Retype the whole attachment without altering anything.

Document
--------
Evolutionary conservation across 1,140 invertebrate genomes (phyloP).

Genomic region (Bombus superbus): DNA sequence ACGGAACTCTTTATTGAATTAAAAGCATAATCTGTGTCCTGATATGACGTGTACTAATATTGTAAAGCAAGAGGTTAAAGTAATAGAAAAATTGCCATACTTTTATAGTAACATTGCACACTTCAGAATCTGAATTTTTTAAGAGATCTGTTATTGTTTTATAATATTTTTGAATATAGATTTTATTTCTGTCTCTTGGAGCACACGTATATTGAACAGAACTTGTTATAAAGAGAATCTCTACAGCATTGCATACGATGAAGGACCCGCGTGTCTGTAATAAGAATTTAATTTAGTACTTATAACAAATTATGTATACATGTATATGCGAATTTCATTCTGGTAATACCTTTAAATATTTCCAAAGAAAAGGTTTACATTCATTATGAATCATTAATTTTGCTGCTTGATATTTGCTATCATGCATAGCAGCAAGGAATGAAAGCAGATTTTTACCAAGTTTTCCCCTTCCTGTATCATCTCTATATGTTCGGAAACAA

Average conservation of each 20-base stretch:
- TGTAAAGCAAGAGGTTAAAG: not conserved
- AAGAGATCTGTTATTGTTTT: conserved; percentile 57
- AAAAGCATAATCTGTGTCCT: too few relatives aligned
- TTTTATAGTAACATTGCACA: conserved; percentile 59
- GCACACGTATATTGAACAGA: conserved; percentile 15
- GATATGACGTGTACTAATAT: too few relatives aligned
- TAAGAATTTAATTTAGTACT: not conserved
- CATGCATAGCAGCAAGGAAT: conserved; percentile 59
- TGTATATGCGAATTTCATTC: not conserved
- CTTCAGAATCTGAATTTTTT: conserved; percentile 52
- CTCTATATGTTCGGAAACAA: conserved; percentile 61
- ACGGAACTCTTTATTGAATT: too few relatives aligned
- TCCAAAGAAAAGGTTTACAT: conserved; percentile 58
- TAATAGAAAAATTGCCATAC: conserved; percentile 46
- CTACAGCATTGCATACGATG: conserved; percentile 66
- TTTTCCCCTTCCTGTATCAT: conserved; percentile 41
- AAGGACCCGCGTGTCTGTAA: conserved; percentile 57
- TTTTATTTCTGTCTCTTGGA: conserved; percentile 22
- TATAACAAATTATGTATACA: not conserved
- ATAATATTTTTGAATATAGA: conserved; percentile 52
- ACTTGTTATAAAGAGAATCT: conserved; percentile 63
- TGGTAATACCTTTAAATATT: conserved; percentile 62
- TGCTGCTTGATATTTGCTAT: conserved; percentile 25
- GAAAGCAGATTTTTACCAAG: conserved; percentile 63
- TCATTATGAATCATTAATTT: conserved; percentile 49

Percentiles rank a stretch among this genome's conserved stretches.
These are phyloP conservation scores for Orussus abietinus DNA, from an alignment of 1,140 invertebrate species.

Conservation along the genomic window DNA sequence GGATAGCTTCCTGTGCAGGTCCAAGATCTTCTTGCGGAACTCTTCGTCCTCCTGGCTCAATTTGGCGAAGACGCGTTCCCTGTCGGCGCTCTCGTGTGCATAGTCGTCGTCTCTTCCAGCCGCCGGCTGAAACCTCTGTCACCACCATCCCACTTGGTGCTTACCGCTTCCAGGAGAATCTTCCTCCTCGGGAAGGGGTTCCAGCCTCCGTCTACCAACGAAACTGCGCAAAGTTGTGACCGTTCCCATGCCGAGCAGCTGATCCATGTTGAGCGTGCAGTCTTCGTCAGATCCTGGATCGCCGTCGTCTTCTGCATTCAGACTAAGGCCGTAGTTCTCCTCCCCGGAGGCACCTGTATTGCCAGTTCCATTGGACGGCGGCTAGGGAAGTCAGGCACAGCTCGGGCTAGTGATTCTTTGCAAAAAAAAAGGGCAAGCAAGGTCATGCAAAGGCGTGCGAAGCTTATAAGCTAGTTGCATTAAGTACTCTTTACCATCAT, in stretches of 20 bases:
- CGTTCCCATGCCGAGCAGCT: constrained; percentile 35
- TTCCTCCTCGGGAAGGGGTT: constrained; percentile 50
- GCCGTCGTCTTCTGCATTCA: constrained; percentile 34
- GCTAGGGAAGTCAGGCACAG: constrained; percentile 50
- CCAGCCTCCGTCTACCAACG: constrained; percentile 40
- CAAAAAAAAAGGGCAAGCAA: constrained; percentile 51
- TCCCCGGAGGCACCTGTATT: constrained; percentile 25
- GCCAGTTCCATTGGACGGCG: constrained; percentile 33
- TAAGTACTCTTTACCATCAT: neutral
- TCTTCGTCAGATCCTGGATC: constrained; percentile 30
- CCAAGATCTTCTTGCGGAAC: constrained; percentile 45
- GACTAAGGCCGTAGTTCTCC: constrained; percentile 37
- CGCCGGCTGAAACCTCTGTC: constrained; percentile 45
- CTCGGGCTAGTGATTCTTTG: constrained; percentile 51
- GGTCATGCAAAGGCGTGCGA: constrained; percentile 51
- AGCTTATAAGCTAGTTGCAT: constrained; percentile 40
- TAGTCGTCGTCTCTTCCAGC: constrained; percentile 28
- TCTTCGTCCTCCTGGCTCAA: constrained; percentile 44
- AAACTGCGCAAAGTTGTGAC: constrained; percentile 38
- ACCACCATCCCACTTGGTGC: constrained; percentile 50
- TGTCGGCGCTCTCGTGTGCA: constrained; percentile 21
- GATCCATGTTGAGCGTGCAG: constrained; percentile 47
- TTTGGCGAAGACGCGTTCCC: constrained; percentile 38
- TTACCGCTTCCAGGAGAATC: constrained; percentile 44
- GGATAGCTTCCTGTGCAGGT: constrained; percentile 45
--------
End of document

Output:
Evolutionary conservation across 1,140 invertebrate genomes (phyloP).

Genomic region (Bombus superbus): DNA sequence ACGGAACTCTTTATTGAATTAAAAGCATAATCTGTGTCCTGATATGACGTGTACTAATATTGTAAAGCAAGAGGTTAAAGTAATAGAAAAATTGCCATACTTTTATAGTAACATTGCACACTTCAGAATCTGAATTTTTTAAGAGATCTGTTATTGTTTTATAATATTTTTGAATATAGATTTTATTTCTGTCTCTTGGAGCACACGTATATTGAACAGAACTTGTTATAAAGAGAATCTCTACAGCATTGCATACGATGAAGGACCCGCGTGTCTGTAATAAGAATTTAATTTAGTACTTATAACAAATTATGTATACATGTATATGCGAATTTCATTCTGGTAATACCTTTAAATATTTCCAAAGAAAAGGTTTACATTCATTATGAATCATTAATTTTGCTGCTTGATATTTGCTATCATGCATAGCAGCAAGGAATGAAAGCAGATTTTTACCAAGTTTTCCCCTTCCTGTATCATCTCTATATGTTCGGAAACAA

Average conservation of each 20-base stretch:
- TGTAAAGCAAGAGGTTAAAG: not conserved
- AAGAGATCTGTTATTGTTTT: conserved; percentile 57
- AAAAGCATAATCTGTGTCCT: too few relatives aligned
- TTTTATAGTAACATTGCACA: conserved; percentile 59
- GCACACGTATATTGAACAGA: conserved; percentile 15
- GATATGACGTGTACTAATAT: too few relatives aligned
- TAAGAATTTAATTTAGTACT: not conserved
- CATGCATAGCAGCAAGGAAT: conserved; percentile 59
- TGTATATGCGAATTTCATTC: not conserved
- CTTCAGAATCTGAATTTTTT: conserved; percentile 52
- CTCTATATGTTCGGAAACAA: conserved; percentile 61
- ACGGAACTCTTTATTGAATT: too few relatives aligned
- TCCAAAGAAAAGGTTTACAT: conserved; percentile 58
- TAATAGAAAAATTGCCATAC: conserved; percentile 46
- CTACAGCATTGCATACGATG: conserved; percentile 66
- TTTTCCCCTTCCTGTATCAT: conserved; percentile 41
- AAGGACCCGCGTGTCTGTAA: conserved; percentile 57
- TTTTATTTCTGTCTCTTGGA: conserved; percentile 22
- TATAACAAATTATGTATACA: not conserved
- ATAATATTTTTGAATATAGA: conserved; percentile 52
- ACTTGTTATAAAGAGAATCT: conserved; percentile 63
- TGGTAATACCTTTAAATATT: conserved; percentile 62
- TGCTGCTTGATATTTGCTAT: conserved; percentile 25
- GAAAGCAGATTTTTACCAAG: conserved; percentile 63
- TCATTATGAATCATTAATTT: conserved; percentile 49

Percentiles rank a stretch among this genome's conserved stretches.
These are phyloP conservation scores for Orussus abietinus DNA, from an alignment of 1,140 invertebrate species.

Conservation along the genomic window DNA sequence GGATAGCTTCCTGTGCAGGTCCAAGATCTTCTTGCGGAACTCTTCGTCCTCCTGGCTCAATTTGGCGAAGACGCGTTCCCTGTCGGCGCTCTCGTGTGCATAGTCGTCGTCTCTTCCAGCCGCCGGCTGAAACCTCTGTCACCACCATCCCACTTGGTGCTTACCGCTTCCAGGAGAATCTTCCTCCTCGGGAAGGGGTTCCAGCCTCCGTCTACCAACGAAACTGCGCAAAGTTGTGACCGTTCCCATGCCGAGCAGCTGATCCATGTTGAGCGTGCAGTCTTCGTCAGATCCTGGATCGCCGTCGTCTTCTGCATTCAGACTAAGGCCGTAGTTCTCCTCCCCGGAGGCACCTGTATTGCCAGTTCCATTGGACGGCGGCTAGGGAAGTCAGGCACAGCTCGGGCTAGTGATTCTTTGCAAAAAAAAAGGGCAAGCAAGGTCATGCAAAGGCGTGCGAAGCTTATAAGCTAGTTGCATTAAGTACTCTTTACCATCAT, in stretches of 20 bases:
- CGTTCCCATGCCGAGCAGCT: constrained; percentile 35
- TTCCTCCTCGGGAAGGGGTT: constrained; percentile 50
- GCCGTCGTCTTCTGCATTCA: constrained; percentile 34
- GCTAGGGAAGTCAGGCACAG: constrained; percentile 50
- CCAGCCTCCGTCTACCAACG: constrained; percentile 40
- CAAAAAAAAAGGGCAAGCAA: constrained; percentile 51
- TCCCCGGAGGCACCTGTATT: constrained; percentile 25
- GCCAGTTCCATTGGACGGCG: constrained; percentile 33
- TAAGTACTCTTTACCATCAT: neutral
- TCTTCGTCAGATCCTGGATC: constrained; percentile 30
- CCAAGATCTTCTTGCGGAAC: constrained; percentile 45
- GACTAAGGCCGTAGTTCTCC: constrained; percentile 37
- CGCCGGCTGAAACCTCTGTC: constrained; percentile 45
- CTCGGGCTAGTGATTCTTTG: constrained; percentile 51
- GGTCATGCAAAGGCGTGCGA: constrained; percentile 51
- AGCTTATAAGCTAGTTGCAT: constrained; percentile 40
- TAGTCGTCGTCTCTTCCAGC: constrained; percentile 28
- TCTTCGTCCTCCTGGCTCAA: constrained; percentile 44
- AAACTGCGCAAAGTTGTGAC: constrained; percentile 38
- ACCACCATCCCACTTGGTGC: constrained; percentile 50
- TGTCGGCGCTCTCGTGTGCA: constrained; percentile 21
- GATCCATGTTGAGCGTGCAG: constrained; percentile 47
- TTTGGCGAAGACGCGTTCCC: constrained; percentile 38
- TTACCGCTTCCAGGAGAATC: constrained; percentile 44
- GGATAGCTTCCTGTGCAGGT: constrained; percentile 45